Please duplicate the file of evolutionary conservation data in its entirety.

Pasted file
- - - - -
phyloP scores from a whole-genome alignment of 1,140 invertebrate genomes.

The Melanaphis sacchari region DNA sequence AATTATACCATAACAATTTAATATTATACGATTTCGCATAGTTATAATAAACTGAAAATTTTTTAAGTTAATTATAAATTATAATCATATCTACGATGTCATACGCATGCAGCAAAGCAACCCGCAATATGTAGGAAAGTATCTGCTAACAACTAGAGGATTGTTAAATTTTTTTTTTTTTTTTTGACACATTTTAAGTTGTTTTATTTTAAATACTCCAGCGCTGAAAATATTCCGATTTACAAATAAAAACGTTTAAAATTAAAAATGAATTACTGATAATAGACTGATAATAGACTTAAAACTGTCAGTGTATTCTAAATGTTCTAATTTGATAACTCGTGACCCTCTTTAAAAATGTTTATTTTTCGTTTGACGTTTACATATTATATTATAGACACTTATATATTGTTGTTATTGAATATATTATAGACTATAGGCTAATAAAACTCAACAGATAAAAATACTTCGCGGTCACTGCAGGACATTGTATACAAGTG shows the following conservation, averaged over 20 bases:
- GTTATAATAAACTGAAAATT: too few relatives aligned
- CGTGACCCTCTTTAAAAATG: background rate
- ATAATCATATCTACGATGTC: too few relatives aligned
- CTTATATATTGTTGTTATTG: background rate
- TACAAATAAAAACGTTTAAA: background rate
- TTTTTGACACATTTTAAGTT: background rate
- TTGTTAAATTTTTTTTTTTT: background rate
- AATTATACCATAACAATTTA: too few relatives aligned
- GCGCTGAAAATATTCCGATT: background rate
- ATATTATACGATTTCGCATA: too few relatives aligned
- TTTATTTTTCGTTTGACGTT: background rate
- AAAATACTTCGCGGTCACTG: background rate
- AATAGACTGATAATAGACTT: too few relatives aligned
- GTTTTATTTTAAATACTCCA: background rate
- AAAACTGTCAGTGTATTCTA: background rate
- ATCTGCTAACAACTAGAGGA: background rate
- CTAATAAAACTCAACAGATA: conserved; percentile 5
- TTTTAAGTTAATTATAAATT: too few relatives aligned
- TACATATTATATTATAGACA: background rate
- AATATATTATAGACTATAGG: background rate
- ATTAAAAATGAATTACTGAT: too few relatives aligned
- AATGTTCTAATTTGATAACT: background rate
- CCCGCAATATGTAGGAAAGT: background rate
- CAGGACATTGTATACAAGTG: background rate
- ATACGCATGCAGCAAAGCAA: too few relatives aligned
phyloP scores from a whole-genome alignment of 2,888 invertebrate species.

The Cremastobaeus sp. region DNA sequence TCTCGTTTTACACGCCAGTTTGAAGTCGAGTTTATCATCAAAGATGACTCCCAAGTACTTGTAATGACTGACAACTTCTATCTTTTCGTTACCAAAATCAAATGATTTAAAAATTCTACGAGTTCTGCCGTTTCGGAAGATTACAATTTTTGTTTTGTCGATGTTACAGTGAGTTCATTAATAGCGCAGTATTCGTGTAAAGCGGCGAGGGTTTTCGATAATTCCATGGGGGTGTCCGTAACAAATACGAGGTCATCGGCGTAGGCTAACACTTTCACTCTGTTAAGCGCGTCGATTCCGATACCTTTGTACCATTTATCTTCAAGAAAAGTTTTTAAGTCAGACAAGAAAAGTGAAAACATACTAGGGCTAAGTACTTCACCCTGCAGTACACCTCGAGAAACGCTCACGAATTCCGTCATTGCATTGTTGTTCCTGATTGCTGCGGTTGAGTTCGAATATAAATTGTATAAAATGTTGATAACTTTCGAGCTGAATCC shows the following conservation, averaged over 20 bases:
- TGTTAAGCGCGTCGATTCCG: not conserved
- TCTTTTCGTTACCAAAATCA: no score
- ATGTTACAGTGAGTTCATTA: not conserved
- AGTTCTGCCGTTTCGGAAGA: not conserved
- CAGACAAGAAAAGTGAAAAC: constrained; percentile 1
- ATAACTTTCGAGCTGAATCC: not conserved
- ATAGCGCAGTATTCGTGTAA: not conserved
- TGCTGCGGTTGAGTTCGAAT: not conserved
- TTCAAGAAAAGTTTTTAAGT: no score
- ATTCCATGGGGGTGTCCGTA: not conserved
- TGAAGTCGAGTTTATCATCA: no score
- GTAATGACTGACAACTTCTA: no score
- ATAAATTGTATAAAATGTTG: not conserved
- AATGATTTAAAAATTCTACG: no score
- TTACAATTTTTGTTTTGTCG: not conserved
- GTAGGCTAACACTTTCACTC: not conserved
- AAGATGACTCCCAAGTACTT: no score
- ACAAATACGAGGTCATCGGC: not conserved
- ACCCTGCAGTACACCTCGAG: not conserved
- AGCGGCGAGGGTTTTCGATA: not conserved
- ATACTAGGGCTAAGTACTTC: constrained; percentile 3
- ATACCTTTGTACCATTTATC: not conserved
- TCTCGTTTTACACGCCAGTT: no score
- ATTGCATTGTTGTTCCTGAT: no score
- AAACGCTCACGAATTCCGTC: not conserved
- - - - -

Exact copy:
phyloP scores from a whole-genome alignment of 1,140 invertebrate genomes.

The Melanaphis sacchari region DNA sequence AATTATACCATAACAATTTAATATTATACGATTTCGCATAGTTATAATAAACTGAAAATTTTTTAAGTTAATTATAAATTATAATCATATCTACGATGTCATACGCATGCAGCAAAGCAACCCGCAATATGTAGGAAAGTATCTGCTAACAACTAGAGGATTGTTAAATTTTTTTTTTTTTTTTTGACACATTTTAAGTTGTTTTATTTTAAATACTCCAGCGCTGAAAATATTCCGATTTACAAATAAAAACGTTTAAAATTAAAAATGAATTACTGATAATAGACTGATAATAGACTTAAAACTGTCAGTGTATTCTAAATGTTCTAATTTGATAACTCGTGACCCTCTTTAAAAATGTTTATTTTTCGTTTGACGTTTACATATTATATTATAGACACTTATATATTGTTGTTATTGAATATATTATAGACTATAGGCTAATAAAACTCAACAGATAAAAATACTTCGCGGTCACTGCAGGACATTGTATACAAGTG shows the following conservation, averaged over 20 bases:
- GTTATAATAAACTGAAAATT: too few relatives aligned
- CGTGACCCTCTTTAAAAATG: background rate
- ATAATCATATCTACGATGTC: too few relatives aligned
- CTTATATATTGTTGTTATTG: background rate
- TACAAATAAAAACGTTTAAA: background rate
- TTTTTGACACATTTTAAGTT: background rate
- TTGTTAAATTTTTTTTTTTT: background rate
- AATTATACCATAACAATTTA: too few relatives aligned
- GCGCTGAAAATATTCCGATT: background rate
- ATATTATACGATTTCGCATA: too few relatives aligned
- TTTATTTTTCGTTTGACGTT: background rate
- AAAATACTTCGCGGTCACTG: background rate
- AATAGACTGATAATAGACTT: too few relatives aligned
- GTTTTATTTTAAATACTCCA: background rate
- AAAACTGTCAGTGTATTCTA: background rate
- ATCTGCTAACAACTAGAGGA: background rate
- CTAATAAAACTCAACAGATA: conserved; percentile 5
- TTTTAAGTTAATTATAAATT: too few relatives aligned
- TACATATTATATTATAGACA: background rate
- AATATATTATAGACTATAGG: background rate
- ATTAAAAATGAATTACTGAT: too few relatives aligned
- AATGTTCTAATTTGATAACT: background rate
- CCCGCAATATGTAGGAAAGT: background rate
- CAGGACATTGTATACAAGTG: background rate
- ATACGCATGCAGCAAAGCAA: too few relatives aligned
phyloP scores from a whole-genome alignment of 2,888 invertebrate species.

The Cremastobaeus sp. region DNA sequence TCTCGTTTTACACGCCAGTTTGAAGTCGAGTTTATCATCAAAGATGACTCCCAAGTACTTGTAATGACTGACAACTTCTATCTTTTCGTTACCAAAATCAAATGATTTAAAAATTCTACGAGTTCTGCCGTTTCGGAAGATTACAATTTTTGTTTTGTCGATGTTACAGTGAGTTCATTAATAGCGCAGTATTCGTGTAAAGCGGCGAGGGTTTTCGATAATTCCATGGGGGTGTCCGTAACAAATACGAGGTCATCGGCGTAGGCTAACACTTTCACTCTGTTAAGCGCGTCGATTCCGATACCTTTGTACCATTTATCTTCAAGAAAAGTTTTTAAGTCAGACAAGAAAAGTGAAAACATACTAGGGCTAAGTACTTCACCCTGCAGTACACCTCGAGAAACGCTCACGAATTCCGTCATTGCATTGTTGTTCCTGATTGCTGCGGTTGAGTTCGAATATAAATTGTATAAAATGTTGATAACTTTCGAGCTGAATCC shows the following conservation, averaged over 20 bases:
- TGTTAAGCGCGTCGATTCCG: not conserved
- TCTTTTCGTTACCAAAATCA: no score
- ATGTTACAGTGAGTTCATTA: not conserved
- AGTTCTGCCGTTTCGGAAGA: not conserved
- CAGACAAGAAAAGTGAAAAC: constrained; percentile 1
- ATAACTTTCGAGCTGAATCC: not conserved
- ATAGCGCAGTATTCGTGTAA: not conserved
- TGCTGCGGTTGAGTTCGAAT: not conserved
- TTCAAGAAAAGTTTTTAAGT: no score
- ATTCCATGGGGGTGTCCGTA: not conserved
- TGAAGTCGAGTTTATCATCA: no score
- GTAATGACTGACAACTTCTA: no score
- ATAAATTGTATAAAATGTTG: not conserved
- AATGATTTAAAAATTCTACG: no score
- TTACAATTTTTGTTTTGTCG: not conserved
- GTAGGCTAACACTTTCACTC: not conserved
- AAGATGACTCCCAAGTACTT: no score
- ACAAATACGAGGTCATCGGC: not conserved
- ACCCTGCAGTACACCTCGAG: not conserved
- AGCGGCGAGGGTTTTCGATA: not conserved
- ATACTAGGGCTAAGTACTTC: constrained; percentile 3
- ATACCTTTGTACCATTTATC: not conserved
- TCTCGTTTTACACGCCAGTT: no score
- ATTGCATTGTTGTTCCTGAT: no score
- AAACGCTCACGAATTCCGTC: not conserved